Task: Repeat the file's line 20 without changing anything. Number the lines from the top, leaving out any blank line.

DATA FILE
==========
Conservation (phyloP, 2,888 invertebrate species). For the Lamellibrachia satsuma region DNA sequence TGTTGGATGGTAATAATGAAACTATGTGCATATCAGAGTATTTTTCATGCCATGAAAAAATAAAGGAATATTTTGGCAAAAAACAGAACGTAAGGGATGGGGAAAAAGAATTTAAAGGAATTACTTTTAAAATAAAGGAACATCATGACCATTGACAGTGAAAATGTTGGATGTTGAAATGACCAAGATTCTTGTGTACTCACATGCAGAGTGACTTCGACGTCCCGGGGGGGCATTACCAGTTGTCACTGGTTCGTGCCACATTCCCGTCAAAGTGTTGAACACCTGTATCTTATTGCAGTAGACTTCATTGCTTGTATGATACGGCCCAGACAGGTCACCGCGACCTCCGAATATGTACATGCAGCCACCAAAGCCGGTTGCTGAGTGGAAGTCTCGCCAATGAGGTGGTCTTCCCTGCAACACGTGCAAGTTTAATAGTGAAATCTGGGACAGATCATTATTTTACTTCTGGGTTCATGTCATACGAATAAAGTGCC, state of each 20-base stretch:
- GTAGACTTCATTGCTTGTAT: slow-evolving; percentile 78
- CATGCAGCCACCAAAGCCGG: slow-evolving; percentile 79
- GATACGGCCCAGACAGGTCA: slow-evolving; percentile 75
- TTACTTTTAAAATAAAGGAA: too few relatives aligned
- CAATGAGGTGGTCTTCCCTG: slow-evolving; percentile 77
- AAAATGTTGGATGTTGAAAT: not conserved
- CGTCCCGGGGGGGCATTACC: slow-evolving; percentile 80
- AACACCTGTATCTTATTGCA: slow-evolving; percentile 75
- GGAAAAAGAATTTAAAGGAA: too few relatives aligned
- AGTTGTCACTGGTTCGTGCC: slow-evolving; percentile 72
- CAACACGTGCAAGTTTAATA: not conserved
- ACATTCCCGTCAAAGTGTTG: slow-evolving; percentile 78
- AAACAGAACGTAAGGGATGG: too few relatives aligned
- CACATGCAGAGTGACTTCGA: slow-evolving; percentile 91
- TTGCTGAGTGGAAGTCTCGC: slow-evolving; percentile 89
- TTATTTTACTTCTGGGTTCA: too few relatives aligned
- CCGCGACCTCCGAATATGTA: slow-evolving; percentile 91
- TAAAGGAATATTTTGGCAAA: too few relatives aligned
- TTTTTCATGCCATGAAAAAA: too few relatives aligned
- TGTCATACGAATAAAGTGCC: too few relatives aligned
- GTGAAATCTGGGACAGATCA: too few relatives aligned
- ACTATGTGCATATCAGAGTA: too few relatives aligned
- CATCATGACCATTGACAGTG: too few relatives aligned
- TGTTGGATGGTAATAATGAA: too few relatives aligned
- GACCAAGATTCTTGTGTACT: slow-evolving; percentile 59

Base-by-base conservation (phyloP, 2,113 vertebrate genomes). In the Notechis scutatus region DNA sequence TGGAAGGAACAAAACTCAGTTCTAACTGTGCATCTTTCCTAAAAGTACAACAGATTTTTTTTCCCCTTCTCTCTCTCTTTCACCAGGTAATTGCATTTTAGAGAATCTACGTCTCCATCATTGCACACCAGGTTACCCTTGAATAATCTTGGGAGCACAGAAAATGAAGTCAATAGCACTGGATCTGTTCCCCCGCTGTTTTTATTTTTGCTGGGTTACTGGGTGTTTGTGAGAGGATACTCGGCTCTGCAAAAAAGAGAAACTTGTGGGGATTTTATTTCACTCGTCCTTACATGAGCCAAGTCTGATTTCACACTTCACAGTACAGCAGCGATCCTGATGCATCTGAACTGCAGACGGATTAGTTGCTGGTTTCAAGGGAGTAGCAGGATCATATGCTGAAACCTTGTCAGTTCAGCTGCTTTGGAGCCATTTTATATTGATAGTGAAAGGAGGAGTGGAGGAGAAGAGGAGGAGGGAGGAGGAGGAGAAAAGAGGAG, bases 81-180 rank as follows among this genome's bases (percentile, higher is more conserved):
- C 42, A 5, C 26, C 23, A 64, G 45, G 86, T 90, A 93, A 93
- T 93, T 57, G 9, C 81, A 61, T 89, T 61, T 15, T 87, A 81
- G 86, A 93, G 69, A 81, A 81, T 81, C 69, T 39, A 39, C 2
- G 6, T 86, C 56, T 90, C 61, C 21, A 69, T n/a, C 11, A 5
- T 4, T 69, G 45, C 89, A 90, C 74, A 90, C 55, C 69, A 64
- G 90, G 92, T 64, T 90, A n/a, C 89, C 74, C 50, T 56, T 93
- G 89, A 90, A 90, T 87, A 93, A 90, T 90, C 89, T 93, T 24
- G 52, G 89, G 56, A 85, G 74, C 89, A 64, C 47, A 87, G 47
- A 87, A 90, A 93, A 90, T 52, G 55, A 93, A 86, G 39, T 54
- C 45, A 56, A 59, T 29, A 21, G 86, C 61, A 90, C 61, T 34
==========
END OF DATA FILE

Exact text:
- TTTTTCATGCCATGAAAAAA: too few relatives aligned